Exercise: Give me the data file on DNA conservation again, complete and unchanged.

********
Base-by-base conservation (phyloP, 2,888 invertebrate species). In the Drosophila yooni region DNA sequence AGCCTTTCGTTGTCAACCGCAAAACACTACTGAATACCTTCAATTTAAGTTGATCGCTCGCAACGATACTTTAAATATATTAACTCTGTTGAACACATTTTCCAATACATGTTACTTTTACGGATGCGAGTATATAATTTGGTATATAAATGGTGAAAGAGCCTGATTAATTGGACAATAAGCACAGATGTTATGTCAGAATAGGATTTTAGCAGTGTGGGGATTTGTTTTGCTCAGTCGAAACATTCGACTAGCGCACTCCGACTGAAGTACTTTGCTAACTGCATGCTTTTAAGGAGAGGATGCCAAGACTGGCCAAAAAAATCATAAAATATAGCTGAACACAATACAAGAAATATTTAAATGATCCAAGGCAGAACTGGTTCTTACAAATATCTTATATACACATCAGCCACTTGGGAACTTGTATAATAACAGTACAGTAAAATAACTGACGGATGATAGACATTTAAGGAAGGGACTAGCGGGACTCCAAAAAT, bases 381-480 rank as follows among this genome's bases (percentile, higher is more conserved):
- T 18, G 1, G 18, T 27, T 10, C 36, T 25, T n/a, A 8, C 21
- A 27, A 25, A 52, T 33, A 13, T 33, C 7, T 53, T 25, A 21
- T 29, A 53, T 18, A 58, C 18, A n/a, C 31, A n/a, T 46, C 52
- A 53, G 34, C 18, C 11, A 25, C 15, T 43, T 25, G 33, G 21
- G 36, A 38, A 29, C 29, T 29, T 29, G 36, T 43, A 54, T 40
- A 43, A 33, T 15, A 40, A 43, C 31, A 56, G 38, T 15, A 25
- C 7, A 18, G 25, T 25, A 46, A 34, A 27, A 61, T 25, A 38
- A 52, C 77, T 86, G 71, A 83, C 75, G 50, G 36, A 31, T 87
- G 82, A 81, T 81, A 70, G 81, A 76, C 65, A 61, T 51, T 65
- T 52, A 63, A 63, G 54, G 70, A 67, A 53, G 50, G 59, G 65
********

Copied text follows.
Base-by-base conservation (phyloP, 2,888 invertebrate species). In the Drosophila yooni region DNA sequence AGCCTTTCGTTGTCAACCGCAAAACACTACTGAATACCTTCAATTTAAGTTGATCGCTCGCAACGATACTTTAAATATATTAACTCTGTTGAACACATTTTCCAATACATGTTACTTTTACGGATGCGAGTATATAATTTGGTATATAAATGGTGAAAGAGCCTGATTAATTGGACAATAAGCACAGATGTTATGTCAGAATAGGATTTTAGCAGTGTGGGGATTTGTTTTGCTCAGTCGAAACATTCGACTAGCGCACTCCGACTGAAGTACTTTGCTAACTGCATGCTTTTAAGGAGAGGATGCCAAGACTGGCCAAAAAAATCATAAAATATAGCTGAACACAATACAAGAAATATTTAAATGATCCAAGGCAGAACTGGTTCTTACAAATATCTTATATACACATCAGCCACTTGGGAACTTGTATAATAACAGTACAGTAAAATAACTGACGGATGATAGACATTTAAGGAAGGGACTAGCGGGACTCCAAAAAT, bases 381-480 rank as follows among this genome's bases (percentile, higher is more conserved):
- T 18, G 1, G 18, T 27, T 10, C 36, T 25, T n/a, A 8, C 21
- A 27, A 25, A 52, T 33, A 13, T 33, C 7, T 53, T 25, A 21
- T 29, A 53, T 18, A 58, C 18, A n/a, C 31, A n/a, T 46, C 52
- A 53, G 34, C 18, C 11, A 25, C 15, T 43, T 25, G 33, G 21
- G 36, A 38, A 29, C 29, T 29, T 29, G 36, T 43, A 54, T 40
- A 43, A 33, T 15, A 40, A 43, C 31, A 56, G 38, T 15, A 25
- C 7, A 18, G 25, T 25, A 46, A 34, A 27, A 61, T 25, A 38
- A 52, C 77, T 86, G 71, A 83, C 75, G 50, G 36, A 31, T 87
- G 82, A 81, T 81, A 70, G 81, A 76, C 65, A 61, T 51, T 65
- T 52, A 63, A 63, G 54, G 70, A 67, A 53, G 50, G 59, G 65